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According to a recent analysis DeSantis et al1 the incidence of breast cancer continues to slowly creep upwards. The good news is that the death rate from breast cancer continues to fall precipitously, with a 40% decrease from 1989 to 2017, equivalent to 375,000 less cancer deaths. The numbers also show that the black–white disparity in breast cancer mortality has not improved substantially over the past 6 years, and the death rate among blacks is 40% higher even though the incidence rate in blacks is lower. This is particularly true for younger black women, for whom the death rate is twice that in white women.

African Americans are more susceptible to aggressive and invasive breast cancer and its important to keep this top of mind when treating these women, encouraging regular mammograms for early diagnosis. African American patients present with more advanced disease and have poorer outcomes for metastatic breast cancer . The explanation for these differences is unclear and controversial. Research suggests there may be variability in the genetic or epigenetic make-up of different groups, while diet, environment, and cultural beliefs may play a role. In addition, some groups of people may experience delays in diagnosis, delays in receptor status testing, and delays in access to definitive care. It is known that, once a patient is “in the system” receiving tumor-appropriate care, the outcomes of different populations become similar.

Statler et al2 recently studied data from the National Cancer Database related to metastatic breast cancer classified as hormone receptor positive and human epidermal growth factor 2 (HER2) positive (“triple positive”). Patients were enrolled in the database between 2010 and 2015 and were treated with hormonal or chemotherapy. Demographic information was retrieved from the database for subgroup comparison. Stage of disease at presentation as well as the types of treatments administered were analyzed. They used Kaplan-Meier graphs to compare outcomes.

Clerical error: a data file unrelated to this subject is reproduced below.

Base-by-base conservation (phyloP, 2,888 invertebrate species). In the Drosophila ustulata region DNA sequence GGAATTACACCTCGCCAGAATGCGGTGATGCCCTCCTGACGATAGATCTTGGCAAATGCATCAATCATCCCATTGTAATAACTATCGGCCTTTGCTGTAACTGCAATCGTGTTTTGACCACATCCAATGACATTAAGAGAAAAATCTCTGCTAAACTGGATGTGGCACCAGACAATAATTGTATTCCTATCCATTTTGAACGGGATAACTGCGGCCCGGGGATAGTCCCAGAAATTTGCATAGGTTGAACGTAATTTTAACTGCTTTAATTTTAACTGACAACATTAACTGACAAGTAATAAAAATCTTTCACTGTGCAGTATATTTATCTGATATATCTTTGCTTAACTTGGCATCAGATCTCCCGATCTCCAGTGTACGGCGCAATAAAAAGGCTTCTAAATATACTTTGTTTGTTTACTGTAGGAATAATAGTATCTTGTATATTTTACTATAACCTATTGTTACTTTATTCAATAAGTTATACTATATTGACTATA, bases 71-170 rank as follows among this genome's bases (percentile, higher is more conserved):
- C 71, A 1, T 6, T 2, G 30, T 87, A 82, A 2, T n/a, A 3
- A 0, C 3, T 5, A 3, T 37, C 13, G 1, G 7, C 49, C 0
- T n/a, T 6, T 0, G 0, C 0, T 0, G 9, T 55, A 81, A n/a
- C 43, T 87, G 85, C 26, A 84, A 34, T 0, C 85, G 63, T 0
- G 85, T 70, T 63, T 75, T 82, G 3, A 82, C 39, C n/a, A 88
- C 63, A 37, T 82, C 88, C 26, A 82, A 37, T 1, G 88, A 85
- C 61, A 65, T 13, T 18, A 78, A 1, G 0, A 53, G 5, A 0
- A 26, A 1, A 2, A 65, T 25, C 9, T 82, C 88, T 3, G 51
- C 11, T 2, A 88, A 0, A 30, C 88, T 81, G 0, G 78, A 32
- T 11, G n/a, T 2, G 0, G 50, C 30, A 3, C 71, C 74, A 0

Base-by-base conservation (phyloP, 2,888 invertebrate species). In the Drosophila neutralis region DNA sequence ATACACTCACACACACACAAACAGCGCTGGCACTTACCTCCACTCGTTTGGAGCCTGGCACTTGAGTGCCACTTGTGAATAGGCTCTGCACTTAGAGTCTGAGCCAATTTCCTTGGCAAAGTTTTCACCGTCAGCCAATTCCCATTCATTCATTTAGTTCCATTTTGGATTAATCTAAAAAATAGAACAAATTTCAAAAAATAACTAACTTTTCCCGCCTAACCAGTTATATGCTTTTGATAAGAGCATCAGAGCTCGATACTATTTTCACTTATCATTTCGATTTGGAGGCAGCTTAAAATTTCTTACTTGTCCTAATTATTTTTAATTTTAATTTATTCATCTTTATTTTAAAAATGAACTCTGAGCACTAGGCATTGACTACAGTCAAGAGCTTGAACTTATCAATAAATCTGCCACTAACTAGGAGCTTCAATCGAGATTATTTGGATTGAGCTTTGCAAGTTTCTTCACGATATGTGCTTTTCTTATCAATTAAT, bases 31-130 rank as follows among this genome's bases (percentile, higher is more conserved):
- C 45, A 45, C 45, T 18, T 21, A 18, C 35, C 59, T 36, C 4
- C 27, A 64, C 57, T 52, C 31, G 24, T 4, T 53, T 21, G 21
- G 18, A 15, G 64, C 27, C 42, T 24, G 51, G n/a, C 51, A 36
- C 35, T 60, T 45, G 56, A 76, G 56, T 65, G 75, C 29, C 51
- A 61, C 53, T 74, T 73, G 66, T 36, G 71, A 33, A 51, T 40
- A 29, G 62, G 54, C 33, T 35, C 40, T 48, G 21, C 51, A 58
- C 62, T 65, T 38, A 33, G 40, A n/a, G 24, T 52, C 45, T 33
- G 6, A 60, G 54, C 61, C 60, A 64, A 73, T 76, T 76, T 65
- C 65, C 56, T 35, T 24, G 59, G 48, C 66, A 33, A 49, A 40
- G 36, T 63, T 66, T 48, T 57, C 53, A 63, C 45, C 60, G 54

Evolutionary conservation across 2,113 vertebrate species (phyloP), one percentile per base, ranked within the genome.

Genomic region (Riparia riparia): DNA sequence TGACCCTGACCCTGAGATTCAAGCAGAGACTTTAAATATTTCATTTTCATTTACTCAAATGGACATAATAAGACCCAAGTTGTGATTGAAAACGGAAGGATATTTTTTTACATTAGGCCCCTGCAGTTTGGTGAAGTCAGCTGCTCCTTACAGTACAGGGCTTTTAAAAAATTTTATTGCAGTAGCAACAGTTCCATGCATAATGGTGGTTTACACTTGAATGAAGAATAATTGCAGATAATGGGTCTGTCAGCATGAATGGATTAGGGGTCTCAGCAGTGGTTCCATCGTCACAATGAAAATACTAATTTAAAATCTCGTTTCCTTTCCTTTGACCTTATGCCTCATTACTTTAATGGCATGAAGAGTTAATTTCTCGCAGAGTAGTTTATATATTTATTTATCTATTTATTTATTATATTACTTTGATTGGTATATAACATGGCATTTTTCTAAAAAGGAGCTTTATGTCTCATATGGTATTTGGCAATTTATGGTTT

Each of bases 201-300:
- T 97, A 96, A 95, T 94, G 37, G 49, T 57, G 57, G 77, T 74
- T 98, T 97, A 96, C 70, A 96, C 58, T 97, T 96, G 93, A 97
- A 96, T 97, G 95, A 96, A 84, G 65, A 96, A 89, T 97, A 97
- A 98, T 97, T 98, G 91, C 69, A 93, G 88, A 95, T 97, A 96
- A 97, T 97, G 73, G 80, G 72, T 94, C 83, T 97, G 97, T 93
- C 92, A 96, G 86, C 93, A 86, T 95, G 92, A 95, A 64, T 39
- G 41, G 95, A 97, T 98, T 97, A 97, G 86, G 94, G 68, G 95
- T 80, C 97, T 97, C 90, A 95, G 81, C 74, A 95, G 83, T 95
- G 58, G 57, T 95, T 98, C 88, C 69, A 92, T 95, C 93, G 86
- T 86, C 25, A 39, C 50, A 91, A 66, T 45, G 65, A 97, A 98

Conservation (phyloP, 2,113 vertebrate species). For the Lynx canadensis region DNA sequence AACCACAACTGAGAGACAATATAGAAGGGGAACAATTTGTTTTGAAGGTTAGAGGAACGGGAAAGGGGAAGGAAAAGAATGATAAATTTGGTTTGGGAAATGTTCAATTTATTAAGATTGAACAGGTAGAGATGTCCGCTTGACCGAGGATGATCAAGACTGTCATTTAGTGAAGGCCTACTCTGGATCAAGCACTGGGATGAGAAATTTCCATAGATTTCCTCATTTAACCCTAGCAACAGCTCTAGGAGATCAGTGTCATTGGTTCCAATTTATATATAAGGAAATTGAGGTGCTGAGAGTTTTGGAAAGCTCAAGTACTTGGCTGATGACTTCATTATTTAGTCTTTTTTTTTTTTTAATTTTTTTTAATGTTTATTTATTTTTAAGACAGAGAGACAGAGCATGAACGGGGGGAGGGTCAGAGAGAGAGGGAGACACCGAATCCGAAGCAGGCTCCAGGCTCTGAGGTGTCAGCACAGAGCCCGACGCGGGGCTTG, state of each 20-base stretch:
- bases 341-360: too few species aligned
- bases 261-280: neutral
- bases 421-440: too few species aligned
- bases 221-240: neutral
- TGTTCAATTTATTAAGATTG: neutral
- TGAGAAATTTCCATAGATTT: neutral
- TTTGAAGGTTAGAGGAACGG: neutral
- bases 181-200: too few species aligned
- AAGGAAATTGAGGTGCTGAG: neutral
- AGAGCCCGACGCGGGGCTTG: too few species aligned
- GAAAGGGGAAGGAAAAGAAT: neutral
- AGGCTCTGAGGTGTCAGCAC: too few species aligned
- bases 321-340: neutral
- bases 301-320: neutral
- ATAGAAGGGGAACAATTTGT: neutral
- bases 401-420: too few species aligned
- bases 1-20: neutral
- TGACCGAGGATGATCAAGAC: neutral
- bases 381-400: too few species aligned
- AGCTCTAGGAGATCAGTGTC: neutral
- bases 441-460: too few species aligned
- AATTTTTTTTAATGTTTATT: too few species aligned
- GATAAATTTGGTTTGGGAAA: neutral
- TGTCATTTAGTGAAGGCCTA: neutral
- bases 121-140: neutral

There were 6,215 patients who were diagnosed with triple positive metastatic breast cancer. Most of the patients were between the ages of 50 and 70, and almost all were female. About 3/4ths of the patients were white. Most of the patients were treated with hormonal therapy at the start of treatment; other approaches were hormonal therapy plus anti-HER2 therapy, chemotherapy, and chemotherapy plus anti-HER2 therapy. There were disparities in overall survival noted: the unadjusted 5-year overall survival was lower in older patients, people on financial aid with government-sponsored health insurance, lower income, and African American race.

This study concludes that, given the same diagnosis, there were broad-based differences in how the disease was treated. They did not do the statistical analysis to see if those differences were correlated with social and demographic differences, or whether those differences played a part in ultimate outcomes and survival but what we do know is that black and latino women have lower survival rates of breast cancer than white women. Early detection is and will always be key as these populations tend to get mammograms less frequently.

References

1DeSantis CE, Ma J, Gaudet MM, Newman LA, Miller KD, Sauer AG, Jemal A, Siegel RL. Breast cancer statistics, 2019. CA: A Cancer Journal for Clinicians. 2019 Oct 2.

2Statler A, Gupta A, Blake CN, Wei W, Hobbs BP, Nahleh ZA. Disparities in treatment patterns and overall survival (OS) in hormone receptor-positive HER2+ metastatic breast cancer (MBC): A National Cancer Database Analysis. Journal of Clinical Oncology 2019 37:15_suppl, 1032-1032. https://ascopubs.org/doi/abs/10.1200/JCO.2019.37.15_suppl.1032

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